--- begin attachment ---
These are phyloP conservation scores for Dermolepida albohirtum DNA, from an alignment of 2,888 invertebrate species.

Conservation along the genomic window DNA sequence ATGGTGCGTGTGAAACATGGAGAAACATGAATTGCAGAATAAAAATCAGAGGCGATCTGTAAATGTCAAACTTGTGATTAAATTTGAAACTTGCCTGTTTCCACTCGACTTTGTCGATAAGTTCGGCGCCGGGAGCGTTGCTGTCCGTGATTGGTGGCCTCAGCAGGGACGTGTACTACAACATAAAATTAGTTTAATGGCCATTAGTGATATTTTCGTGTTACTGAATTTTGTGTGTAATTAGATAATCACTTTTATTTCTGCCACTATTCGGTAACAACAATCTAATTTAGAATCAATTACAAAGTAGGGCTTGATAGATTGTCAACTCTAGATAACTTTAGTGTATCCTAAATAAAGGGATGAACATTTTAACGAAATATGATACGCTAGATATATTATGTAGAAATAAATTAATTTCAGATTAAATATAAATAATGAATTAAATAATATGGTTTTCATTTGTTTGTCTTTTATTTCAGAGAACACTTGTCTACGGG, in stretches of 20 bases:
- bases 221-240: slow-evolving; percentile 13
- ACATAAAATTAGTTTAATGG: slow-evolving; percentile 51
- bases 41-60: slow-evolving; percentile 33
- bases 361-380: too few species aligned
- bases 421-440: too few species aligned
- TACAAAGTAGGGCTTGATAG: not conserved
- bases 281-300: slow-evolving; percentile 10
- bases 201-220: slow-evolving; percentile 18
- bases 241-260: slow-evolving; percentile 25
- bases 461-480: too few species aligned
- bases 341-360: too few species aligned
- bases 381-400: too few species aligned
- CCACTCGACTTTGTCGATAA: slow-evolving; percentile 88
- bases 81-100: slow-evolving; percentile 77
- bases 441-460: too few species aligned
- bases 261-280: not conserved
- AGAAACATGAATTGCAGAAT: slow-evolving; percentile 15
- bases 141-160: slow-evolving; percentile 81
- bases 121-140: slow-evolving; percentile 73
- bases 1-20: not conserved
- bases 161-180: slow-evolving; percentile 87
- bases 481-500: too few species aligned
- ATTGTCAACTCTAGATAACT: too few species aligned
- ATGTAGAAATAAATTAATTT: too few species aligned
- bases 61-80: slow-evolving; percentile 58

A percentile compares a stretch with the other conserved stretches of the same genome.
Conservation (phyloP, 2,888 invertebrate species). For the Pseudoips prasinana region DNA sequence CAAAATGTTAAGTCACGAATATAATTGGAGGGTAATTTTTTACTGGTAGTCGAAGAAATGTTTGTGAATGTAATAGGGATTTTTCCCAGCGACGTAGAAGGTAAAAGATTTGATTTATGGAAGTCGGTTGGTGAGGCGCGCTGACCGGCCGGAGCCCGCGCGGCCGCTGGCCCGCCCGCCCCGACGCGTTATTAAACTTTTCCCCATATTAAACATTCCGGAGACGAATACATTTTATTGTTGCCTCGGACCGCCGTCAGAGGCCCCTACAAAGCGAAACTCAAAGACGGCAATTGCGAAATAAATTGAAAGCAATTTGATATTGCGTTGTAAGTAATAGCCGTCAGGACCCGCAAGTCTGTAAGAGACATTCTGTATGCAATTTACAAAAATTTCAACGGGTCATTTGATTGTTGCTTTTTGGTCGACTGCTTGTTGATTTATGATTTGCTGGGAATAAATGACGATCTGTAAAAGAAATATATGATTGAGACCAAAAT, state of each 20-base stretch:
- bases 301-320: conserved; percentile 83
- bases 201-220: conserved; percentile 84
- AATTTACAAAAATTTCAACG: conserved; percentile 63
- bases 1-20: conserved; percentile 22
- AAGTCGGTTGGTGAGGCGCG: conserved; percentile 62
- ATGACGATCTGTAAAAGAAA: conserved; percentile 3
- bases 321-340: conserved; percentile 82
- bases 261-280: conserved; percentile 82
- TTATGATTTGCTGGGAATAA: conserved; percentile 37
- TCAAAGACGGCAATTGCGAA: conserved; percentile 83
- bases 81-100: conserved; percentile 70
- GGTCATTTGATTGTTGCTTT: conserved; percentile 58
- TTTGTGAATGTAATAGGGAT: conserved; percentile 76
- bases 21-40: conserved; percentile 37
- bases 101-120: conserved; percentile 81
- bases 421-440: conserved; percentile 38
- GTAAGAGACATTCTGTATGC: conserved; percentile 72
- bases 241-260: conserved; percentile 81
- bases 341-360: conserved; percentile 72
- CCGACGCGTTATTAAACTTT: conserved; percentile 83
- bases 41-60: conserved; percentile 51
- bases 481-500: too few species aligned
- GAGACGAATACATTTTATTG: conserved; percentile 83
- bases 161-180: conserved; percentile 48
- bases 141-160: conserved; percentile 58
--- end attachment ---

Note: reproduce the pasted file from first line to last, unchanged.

These are phyloP conservation scores for Dermolepida albohirtum DNA, from an alignment of 2,888 invertebrate species.

Conservation along the genomic window DNA sequence ATGGTGCGTGTGAAACATGGAGAAACATGAATTGCAGAATAAAAATCAGAGGCGATCTGTAAATGTCAAACTTGTGATTAAATTTGAAACTTGCCTGTTTCCACTCGACTTTGTCGATAAGTTCGGCGCCGGGAGCGTTGCTGTCCGTGATTGGTGGCCTCAGCAGGGACGTGTACTACAACATAAAATTAGTTTAATGGCCATTAGTGATATTTTCGTGTTACTGAATTTTGTGTGTAATTAGATAATCACTTTTATTTCTGCCACTATTCGGTAACAACAATCTAATTTAGAATCAATTACAAAGTAGGGCTTGATAGATTGTCAACTCTAGATAACTTTAGTGTATCCTAAATAAAGGGATGAACATTTTAACGAAATATGATACGCTAGATATATTATGTAGAAATAAATTAATTTCAGATTAAATATAAATAATGAATTAAATAATATGGTTTTCATTTGTTTGTCTTTTATTTCAGAGAACACTTGTCTACGGG, in stretches of 20 bases:
- bases 221-240: slow-evolving; percentile 13
- ACATAAAATTAGTTTAATGG: slow-evolving; percentile 51
- bases 41-60: slow-evolving; percentile 33
- bases 361-380: too few species aligned
- bases 421-440: too few species aligned
- TACAAAGTAGGGCTTGATAG: not conserved
- bases 281-300: slow-evolving; percentile 10
- bases 201-220: slow-evolving; percentile 18
- bases 241-260: slow-evolving; percentile 25
- bases 461-480: too few species aligned
- bases 341-360: too few species aligned
- bases 381-400: too few species aligned
- CCACTCGACTTTGTCGATAA: slow-evolving; percentile 88
- bases 81-100: slow-evolving; percentile 77
- bases 441-460: too few species aligned
- bases 261-280: not conserved
- AGAAACATGAATTGCAGAAT: slow-evolving; percentile 15
- bases 141-160: slow-evolving; percentile 81
- bases 121-140: slow-evolving; percentile 73
- bases 1-20: not conserved
- bases 161-180: slow-evolving; percentile 87
- bases 481-500: too few species aligned
- ATTGTCAACTCTAGATAACT: too few species aligned
- ATGTAGAAATAAATTAATTT: too few species aligned
- bases 61-80: slow-evolving; percentile 58

A percentile compares a stretch with the other conserved stretches of the same genome.
Conservation (phyloP, 2,888 invertebrate species). For the Pseudoips prasinana region DNA sequence CAAAATGTTAAGTCACGAATATAATTGGAGGGTAATTTTTTACTGGTAGTCGAAGAAATGTTTGTGAATGTAATAGGGATTTTTCCCAGCGACGTAGAAGGTAAAAGATTTGATTTATGGAAGTCGGTTGGTGAGGCGCGCTGACCGGCCGGAGCCCGCGCGGCCGCTGGCCCGCCCGCCCCGACGCGTTATTAAACTTTTCCCCATATTAAACATTCCGGAGACGAATACATTTTATTGTTGCCTCGGACCGCCGTCAGAGGCCCCTACAAAGCGAAACTCAAAGACGGCAATTGCGAAATAAATTGAAAGCAATTTGATATTGCGTTGTAAGTAATAGCCGTCAGGACCCGCAAGTCTGTAAGAGACATTCTGTATGCAATTTACAAAAATTTCAACGGGTCATTTGATTGTTGCTTTTTGGTCGACTGCTTGTTGATTTATGATTTGCTGGGAATAAATGACGATCTGTAAAAGAAATATATGATTGAGACCAAAAT, state of each 20-base stretch:
- bases 301-320: conserved; percentile 83
- bases 201-220: conserved; percentile 84
- AATTTACAAAAATTTCAACG: conserved; percentile 63
- bases 1-20: conserved; percentile 22
- AAGTCGGTTGGTGAGGCGCG: conserved; percentile 62
- ATGACGATCTGTAAAAGAAA: conserved; percentile 3
- bases 321-340: conserved; percentile 82
- bases 261-280: conserved; percentile 82
- TTATGATTTGCTGGGAATAA: conserved; percentile 37
- TCAAAGACGGCAATTGCGAA: conserved; percentile 83
- bases 81-100: conserved; percentile 70
- GGTCATTTGATTGTTGCTTT: conserved; percentile 58
- TTTGTGAATGTAATAGGGAT: conserved; percentile 76
- bases 21-40: conserved; percentile 37
- bases 101-120: conserved; percentile 81
- bases 421-440: conserved; percentile 38
- GTAAGAGACATTCTGTATGC: conserved; percentile 72
- bases 241-260: conserved; percentile 81
- bases 341-360: conserved; percentile 72
- CCGACGCGTTATTAAACTTT: conserved; percentile 83
- bases 41-60: conserved; percentile 51
- bases 481-500: too few species aligned
- GAGACGAATACATTTTATTG: conserved; percentile 83
- bases 161-180: conserved; percentile 48
- bases 141-160: conserved; percentile 58